It’s the year he had Fetch Your Life featuring Msaki and Gugulethu featuring Nokwazi blazing through the airwaves while Banomoya with Busiswa, and Club Controller with TNS were barely letting up their chart dominance.
All these hits would be packed on Re Mmino, his third studio album.
The tape proved to be the peak of a journey that began with stints in television presenting before the fire debut of Better Days in 2015. Since then, Prince Kaybee has been dishing back to back anthems in a manner only DJ Cleo had been able to do in the decade prior.
But while Kabelo does believe that he has reached somewhat of a ceiling in appeasing the local market, an epiphany that informed the release of the Crossover EP – which attempted to begin a chapter that sets the sails towards the rest of the planet – he did not believe himself to the leading artist.
Re Mmino is a delight for house music enthusiasts.
While not his best album critically, the 13 track offering delivered some of the biggest hits of the year, shaking the landscape and keeping the dance floors populated.
6. LADY ZAMAR – MONARCH
In 2019, Lady Zamar followed the massive success of King Zamar with the release of her sophomore studio album (it’s her third when counting the debut collaborative album, Cotton Candy with Junior Taurus).
Monarch contains 20 new songs cohesively creating a world in which the songbird hovers sublime vocals over dance instrumentals.
The album, which had fans complimenting Lady Zamar for her songwriting skills and flair for melody, also came with a studio version of Destiny, the emotional offering she first debuted on JR’s Feel Good Sessions to much applause.
Yet far from the awe-inspiring acoustic version she performed in the stripped down session, the studio version melts into the album’s dance sonic core.
Co-penned by Moonchild Sanelly, Msaki and DJ Choice, the 20 track project is a confident and vulnerable display of the singer’s rare ability to summon her own wave and ride it.
The SAMA award winning King Zamar debut album has spawned a bevy of megahits, setting the benchmark quite high not only for other female artists in the house music and pop dance scenes, but also herself.
Ducking the daggers of the sophomore slump, Lady Zamar shines even further on Monarch.
Though, fans will continue wondering how many, if any, of the new songs were inspired by the highs and lows of her former relationship with Sjava, which she detailed last year in a string of tweets.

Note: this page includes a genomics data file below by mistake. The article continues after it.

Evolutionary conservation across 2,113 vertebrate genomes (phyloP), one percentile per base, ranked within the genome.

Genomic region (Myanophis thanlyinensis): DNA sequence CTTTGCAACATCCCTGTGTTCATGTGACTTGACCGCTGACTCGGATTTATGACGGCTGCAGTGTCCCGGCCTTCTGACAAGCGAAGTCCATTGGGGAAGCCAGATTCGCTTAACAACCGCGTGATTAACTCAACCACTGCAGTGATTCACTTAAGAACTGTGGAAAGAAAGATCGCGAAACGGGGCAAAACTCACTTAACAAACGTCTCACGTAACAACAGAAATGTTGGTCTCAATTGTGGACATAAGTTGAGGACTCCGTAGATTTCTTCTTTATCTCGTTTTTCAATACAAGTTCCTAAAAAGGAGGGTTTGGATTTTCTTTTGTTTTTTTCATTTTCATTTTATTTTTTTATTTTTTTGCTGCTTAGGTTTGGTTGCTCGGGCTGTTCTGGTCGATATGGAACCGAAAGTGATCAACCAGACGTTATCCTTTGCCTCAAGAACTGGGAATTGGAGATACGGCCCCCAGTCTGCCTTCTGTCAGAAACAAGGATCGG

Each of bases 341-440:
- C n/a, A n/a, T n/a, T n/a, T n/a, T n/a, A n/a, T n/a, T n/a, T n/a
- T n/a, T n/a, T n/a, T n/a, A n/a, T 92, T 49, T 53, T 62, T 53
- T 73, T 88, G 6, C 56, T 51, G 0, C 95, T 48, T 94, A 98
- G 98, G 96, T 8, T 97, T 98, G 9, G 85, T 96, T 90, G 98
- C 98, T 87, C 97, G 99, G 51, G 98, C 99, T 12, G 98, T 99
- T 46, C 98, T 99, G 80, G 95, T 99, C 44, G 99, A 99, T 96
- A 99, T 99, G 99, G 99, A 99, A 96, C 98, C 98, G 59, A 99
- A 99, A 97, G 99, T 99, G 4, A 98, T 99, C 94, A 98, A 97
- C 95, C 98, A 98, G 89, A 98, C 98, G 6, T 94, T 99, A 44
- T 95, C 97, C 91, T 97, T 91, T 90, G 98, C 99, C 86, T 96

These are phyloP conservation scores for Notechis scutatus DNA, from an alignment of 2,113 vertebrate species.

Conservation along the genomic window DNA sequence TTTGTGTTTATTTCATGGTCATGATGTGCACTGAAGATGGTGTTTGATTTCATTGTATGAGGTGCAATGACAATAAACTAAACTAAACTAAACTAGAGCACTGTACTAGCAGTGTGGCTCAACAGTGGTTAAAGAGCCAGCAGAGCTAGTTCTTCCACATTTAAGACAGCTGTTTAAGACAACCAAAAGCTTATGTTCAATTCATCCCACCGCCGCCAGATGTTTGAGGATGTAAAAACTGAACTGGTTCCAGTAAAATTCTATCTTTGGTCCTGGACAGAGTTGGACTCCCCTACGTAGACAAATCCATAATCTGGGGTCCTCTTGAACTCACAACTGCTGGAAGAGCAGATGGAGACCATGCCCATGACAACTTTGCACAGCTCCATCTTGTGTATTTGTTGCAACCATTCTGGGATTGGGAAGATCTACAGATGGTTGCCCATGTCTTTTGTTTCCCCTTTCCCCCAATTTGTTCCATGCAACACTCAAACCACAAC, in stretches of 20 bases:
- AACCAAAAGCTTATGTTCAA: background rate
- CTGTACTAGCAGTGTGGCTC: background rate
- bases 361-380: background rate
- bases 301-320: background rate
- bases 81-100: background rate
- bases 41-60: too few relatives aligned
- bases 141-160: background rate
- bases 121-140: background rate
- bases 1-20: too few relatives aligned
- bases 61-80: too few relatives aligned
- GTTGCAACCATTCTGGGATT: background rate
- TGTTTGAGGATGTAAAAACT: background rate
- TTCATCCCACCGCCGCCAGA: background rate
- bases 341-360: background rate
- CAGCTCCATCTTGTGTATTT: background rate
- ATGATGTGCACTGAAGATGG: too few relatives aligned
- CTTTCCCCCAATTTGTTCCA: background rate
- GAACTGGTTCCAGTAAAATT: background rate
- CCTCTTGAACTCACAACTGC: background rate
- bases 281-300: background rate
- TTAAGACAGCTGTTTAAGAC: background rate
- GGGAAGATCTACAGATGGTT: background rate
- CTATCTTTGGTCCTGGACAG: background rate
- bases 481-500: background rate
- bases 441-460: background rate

5. AMI FAKU – IMALI
The best time to strike is when no one is looking. With the release of her album Imali, Ami Faku rose to become one of the best performing South African female artists in 2019.
By the end of the year and decade, the Eastern Cape native became the only newcomer to appear on Spotify’s Top 100 Most Streamed South African Artists, trailing behind established incumbents and digital faves Shekhinah and Lady Zamar.
She also had three songs on Apple Music’s 100 Best Songs of 2019 with Into Ingawe with Sun-EL Musician, Imali ft Blaq Diamond and Ndiyeke with Lemon & Herb.
Imali introduces us to 11 beautiful songs that showcase Ami Faku’s sultry voice and songwriting in her native Xhosa language.
She immerses herself with the rich texture of her culture and gives all a contemporary take on Afro Pop and Afro Soul blends.
4. AMANDA BLACK – POWER
There was a time, after the dust had settled from the success of her debut album Amazulu, when Amanda Black’s future was uncertain.
While fans patiently awaited the follow up to Black’s sterling 2016 debut, the powerhouse singer had secretly retreated to her hometown in Mthatha, Eastern Cape, where she had been contemplating her next move.
This dark chapter in the former Idols SA contestant came after her departure from record label, Ambitiouz Entertainment. “I’ve been in hibernation”, she told ZikhiphaniTV last year. Her departure was marked by legal drama and contractual untangling that threatened to cut short a promising career.
But the 26 year old rose like a phoenix, created her own record label and partnered with Sony Music.
It is here that she record her second album, Power, an empowering manifesto for resilience and the power of the human spirit.
Over 17 tracks, Black sings her heart out on various themes, the most prominent being love and triumph. “I believe I was born for greatness”, she sings on the title track Power. “That I will stand and fight for all my dreams.”
Her dream deferred resumes triumphantly with a project that sustains Black’s place in the South African music industry.
Stripped down and ready to share the pains she endured in her personal life, Power is full of emotion, vulnerability and displays of strength.
3. DJ MAPHORISA & KABZA DE SMALL – THE RETURN OF SCORPION KINGS
If Amapiano reached the crest of its enormous wave in 2019, then Porry and Kabza De Small are the architects who steered the arching curl from the shore.
DJ Maphorisa finally strikes the maestro mantle that has slowly been coming his way since scoring a Billboard #1 through Drake’s 2016 hit One Dance, on which he had production credits.